ROLES OF THE NURSE IN A THERAPEUTIC RELATIONSHIP
As when working with clients in any other nursing setting, the psychiatric nurse uses various roles to provide needed care to the client. The nurse understands the importance of assuming the appropriate role for the work that he or she is doing with the client.
The teacher role is inherent in most aspects of client care. During the working phase of the nurse–client relationship, the nurse may teach the client new methods of coping and solving problems. He or she may instruct about themedication regimen and available community resources. To be a good teacher, the nurse must feel confident about the knowledge he or she has and must know the limita-tions of that knowledge base. The nurse should be familiar with the resources in the health-care setting and commu-nity and on the Internet, which can provide needed infor-mation for clients. The nurse must be honest about what information he or she can provide and when and where to refer clients for further information. This behavior and honesty build trust in clients.
The primary caregiving role in mental health settings is the implementation of the therapeutic relationship to build trust, explore feelings, assist the client in problem-solving, and help the client meet psychosocial needs. If the client also requires physical nursing care, the nurse may need to explain to the client the need for touch while per-forming physical care. Some clients may confuse physical care with intimacy and sexual interest, which can erode the therapeutic relationship. The nurse must consider the relationship boundaries and parameters that have been established and must repeat the goals that were established together at the beginning of the relationship.
In the advocate role, the nurse informs the client and then supports him or her in whatever decision he or she makes (Edd, Fox, & Burns, 2005). In psychiatric–mental health nursing, advocacy is a bit different from medical-surgical set-tings because of the nature of the client’s illness. For example, the nurse cannot support a client’s decision to hurt himself or herself or another person. Advocacy is the process of acting on the client’s behalf when he or she cannot do so. This includes ensuring privacy and dignity, promoting informed consent, preventing unnecessary examinations and proce-dures, accessing needed services and benefits, and ensuringsafety from abuse and exploitation by a health professional or authority figure. For example, if a physician begins to exam-ine a client without closing the curtains and the nurse steps in and properly drapes the client and closes the curtains, the nurse has just acted as the client’s advocate.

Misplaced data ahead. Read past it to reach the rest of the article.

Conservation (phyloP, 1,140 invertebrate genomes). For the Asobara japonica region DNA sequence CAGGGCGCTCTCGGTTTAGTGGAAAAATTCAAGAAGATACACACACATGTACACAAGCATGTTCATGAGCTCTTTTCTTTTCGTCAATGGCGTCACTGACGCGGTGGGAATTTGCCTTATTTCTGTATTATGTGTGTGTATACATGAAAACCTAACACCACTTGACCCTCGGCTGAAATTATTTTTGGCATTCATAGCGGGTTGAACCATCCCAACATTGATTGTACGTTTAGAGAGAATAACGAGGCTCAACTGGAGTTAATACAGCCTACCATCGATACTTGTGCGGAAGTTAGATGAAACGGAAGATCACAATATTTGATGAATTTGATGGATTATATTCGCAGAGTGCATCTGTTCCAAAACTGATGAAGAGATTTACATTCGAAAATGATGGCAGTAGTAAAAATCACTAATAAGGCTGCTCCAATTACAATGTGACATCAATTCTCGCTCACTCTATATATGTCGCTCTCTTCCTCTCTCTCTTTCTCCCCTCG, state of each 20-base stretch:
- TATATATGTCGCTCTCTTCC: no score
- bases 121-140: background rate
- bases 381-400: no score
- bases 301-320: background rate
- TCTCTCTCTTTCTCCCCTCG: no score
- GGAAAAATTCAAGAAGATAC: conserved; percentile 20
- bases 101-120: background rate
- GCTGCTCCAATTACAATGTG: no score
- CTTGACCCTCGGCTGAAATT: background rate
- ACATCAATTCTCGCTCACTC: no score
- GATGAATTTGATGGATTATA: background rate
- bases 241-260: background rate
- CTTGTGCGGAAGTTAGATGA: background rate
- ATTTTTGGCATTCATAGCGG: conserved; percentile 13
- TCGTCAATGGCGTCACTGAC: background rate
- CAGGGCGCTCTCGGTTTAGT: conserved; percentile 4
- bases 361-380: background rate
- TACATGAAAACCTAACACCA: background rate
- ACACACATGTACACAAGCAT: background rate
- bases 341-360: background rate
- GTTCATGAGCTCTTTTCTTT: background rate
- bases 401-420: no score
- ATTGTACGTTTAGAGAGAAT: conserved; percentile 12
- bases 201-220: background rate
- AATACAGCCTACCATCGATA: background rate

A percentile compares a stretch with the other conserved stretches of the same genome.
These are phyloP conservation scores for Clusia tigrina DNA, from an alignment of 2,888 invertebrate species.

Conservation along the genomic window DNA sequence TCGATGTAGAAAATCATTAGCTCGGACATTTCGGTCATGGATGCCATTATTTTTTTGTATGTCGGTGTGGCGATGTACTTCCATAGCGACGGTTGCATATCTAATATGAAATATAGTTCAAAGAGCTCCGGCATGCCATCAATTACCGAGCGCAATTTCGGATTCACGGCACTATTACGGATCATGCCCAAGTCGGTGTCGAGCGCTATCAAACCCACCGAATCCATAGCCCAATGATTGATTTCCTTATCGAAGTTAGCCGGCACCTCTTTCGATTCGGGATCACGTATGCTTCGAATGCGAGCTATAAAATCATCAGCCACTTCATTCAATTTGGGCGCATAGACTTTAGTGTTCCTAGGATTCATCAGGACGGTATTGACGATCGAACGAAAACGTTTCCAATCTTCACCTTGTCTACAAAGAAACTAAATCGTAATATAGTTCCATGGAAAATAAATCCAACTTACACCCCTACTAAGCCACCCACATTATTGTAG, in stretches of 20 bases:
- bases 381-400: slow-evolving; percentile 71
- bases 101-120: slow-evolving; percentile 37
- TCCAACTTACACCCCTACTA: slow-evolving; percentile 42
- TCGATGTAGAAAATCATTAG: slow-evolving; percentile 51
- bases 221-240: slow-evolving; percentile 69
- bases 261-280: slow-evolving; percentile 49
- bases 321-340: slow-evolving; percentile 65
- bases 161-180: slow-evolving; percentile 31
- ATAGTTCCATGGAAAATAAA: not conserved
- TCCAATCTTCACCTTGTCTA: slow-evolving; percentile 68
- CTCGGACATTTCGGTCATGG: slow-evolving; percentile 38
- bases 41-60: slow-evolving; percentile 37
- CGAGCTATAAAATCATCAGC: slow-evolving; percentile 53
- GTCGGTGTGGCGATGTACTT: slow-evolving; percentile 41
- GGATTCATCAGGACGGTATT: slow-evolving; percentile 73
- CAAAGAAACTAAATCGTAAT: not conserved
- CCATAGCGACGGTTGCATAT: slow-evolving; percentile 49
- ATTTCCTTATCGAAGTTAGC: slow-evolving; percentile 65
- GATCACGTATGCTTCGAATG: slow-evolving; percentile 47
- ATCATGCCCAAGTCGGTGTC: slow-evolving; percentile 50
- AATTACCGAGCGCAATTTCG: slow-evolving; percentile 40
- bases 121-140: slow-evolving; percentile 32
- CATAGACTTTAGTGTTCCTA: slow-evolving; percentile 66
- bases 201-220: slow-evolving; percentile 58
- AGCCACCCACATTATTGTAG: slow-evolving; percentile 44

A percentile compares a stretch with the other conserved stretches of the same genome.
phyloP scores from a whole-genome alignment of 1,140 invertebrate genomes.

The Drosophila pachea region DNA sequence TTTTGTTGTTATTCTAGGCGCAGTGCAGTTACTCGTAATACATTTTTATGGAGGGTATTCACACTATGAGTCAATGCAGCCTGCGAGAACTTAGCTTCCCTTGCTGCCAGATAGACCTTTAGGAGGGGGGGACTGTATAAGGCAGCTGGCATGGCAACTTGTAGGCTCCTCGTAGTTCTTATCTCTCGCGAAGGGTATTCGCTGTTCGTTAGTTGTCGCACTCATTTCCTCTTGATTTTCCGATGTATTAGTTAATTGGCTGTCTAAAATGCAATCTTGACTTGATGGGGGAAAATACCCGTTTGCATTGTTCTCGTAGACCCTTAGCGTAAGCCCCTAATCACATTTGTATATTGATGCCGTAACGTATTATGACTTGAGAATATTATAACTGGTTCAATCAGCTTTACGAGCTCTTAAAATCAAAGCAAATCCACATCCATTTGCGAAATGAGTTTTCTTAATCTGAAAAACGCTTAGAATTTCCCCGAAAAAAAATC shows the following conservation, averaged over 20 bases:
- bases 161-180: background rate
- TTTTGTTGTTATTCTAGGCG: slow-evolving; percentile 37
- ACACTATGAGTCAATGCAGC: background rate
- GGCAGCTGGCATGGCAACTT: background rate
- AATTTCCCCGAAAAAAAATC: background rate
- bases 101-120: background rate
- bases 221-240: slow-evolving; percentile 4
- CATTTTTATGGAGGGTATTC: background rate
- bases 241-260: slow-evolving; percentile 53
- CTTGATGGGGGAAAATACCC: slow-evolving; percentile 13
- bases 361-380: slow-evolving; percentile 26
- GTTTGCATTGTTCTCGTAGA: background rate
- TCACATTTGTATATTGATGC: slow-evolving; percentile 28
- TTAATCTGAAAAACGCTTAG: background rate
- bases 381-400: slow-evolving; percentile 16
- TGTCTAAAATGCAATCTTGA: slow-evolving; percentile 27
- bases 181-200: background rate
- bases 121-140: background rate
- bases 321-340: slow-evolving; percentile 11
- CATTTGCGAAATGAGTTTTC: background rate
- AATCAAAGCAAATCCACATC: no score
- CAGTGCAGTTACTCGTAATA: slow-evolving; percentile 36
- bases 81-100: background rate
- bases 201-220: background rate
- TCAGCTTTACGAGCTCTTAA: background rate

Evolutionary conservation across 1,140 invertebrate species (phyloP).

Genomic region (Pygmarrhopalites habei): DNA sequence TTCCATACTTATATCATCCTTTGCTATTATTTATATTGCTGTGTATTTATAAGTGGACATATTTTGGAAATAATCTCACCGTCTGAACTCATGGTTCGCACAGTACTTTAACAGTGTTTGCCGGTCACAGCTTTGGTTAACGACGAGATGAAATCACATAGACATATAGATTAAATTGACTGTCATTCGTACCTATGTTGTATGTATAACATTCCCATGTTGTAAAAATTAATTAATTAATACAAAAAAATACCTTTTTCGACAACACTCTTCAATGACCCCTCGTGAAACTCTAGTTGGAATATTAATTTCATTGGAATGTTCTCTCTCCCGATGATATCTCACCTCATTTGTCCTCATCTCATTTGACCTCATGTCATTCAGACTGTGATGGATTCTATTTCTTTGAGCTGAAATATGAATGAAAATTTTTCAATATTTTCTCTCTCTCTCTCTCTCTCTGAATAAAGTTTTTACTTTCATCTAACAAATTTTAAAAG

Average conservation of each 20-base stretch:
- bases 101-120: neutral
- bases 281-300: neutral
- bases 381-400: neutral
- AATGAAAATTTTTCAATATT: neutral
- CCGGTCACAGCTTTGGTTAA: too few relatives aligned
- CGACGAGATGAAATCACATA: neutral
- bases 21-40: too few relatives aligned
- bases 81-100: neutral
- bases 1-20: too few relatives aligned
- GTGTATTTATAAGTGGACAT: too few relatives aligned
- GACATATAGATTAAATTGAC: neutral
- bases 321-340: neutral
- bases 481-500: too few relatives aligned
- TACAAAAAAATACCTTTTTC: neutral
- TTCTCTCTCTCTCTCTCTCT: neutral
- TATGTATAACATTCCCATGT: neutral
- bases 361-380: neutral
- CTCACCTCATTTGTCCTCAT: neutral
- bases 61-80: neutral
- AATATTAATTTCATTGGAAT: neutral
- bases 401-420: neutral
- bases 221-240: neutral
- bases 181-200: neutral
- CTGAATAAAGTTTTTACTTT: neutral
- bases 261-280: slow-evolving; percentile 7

Being an advocate has risks. In the previous example, the physician may be embarrassed and angry and make a comment to the nurse. The nurse needs to stay focused on the appropriateness of his or her behavior and not be intimidated.
The role of advocate also requires the nurse to be obser-vant of other health-care professionals. At times, staff mem-bers may be reluctant to see what is happening or become involved when a colleague violates the boundaries of a pro-fessional relationship. Nurses must take action by talking to the colleague or a supervisor when they observe boundary violations. State nurse practice acts include the nurse’s legal responsibility to report boundary violations and unethical conduct on the part of other health-care providers.
There is debate about the role of nurse as advocate. There are times when the nurse does not advocate for the client’s autonomy or right to self-determination, such as by supporting involuntary hospitalization for a suicidal client. At these times, acting in the client’s best interest (keeping the client safe) is in direct opposition to the cli-ent’s wishes. Some critics view this as paternalism and interference with the true role of advocacy. In addition, they do not see advocacy as a role exclusive to nursing but also relevant to the domains of physicians, social workers, and other health-care professionals.
When a client exhibits child-like behavior or when a nurse is required to provide personal care such as feeding or bathing, the nurse may be tempted to assume the parental role as evidenced in choice of words and nonverbal com-munication. The nurse may begin to sound authoritative with an attitude of “I know what’s best for you.” Often, the client responds by acting more child-like and stubborn. Neither party realizes they have fallen from adult–adult communication to parent–child communication. It is easy for the client to view the nurse in such circumstances as a parent surrogate. In such situations, the nurse must be clear and firm and set limits or reiterate the previously set limits. By retaining an open, easygoing, nonjudgmental attitude, the nurse can continue to nurture the client while establishing boundaries. The nurse must ensure the rela-tionship remains therapeutic and does not become social or intimate.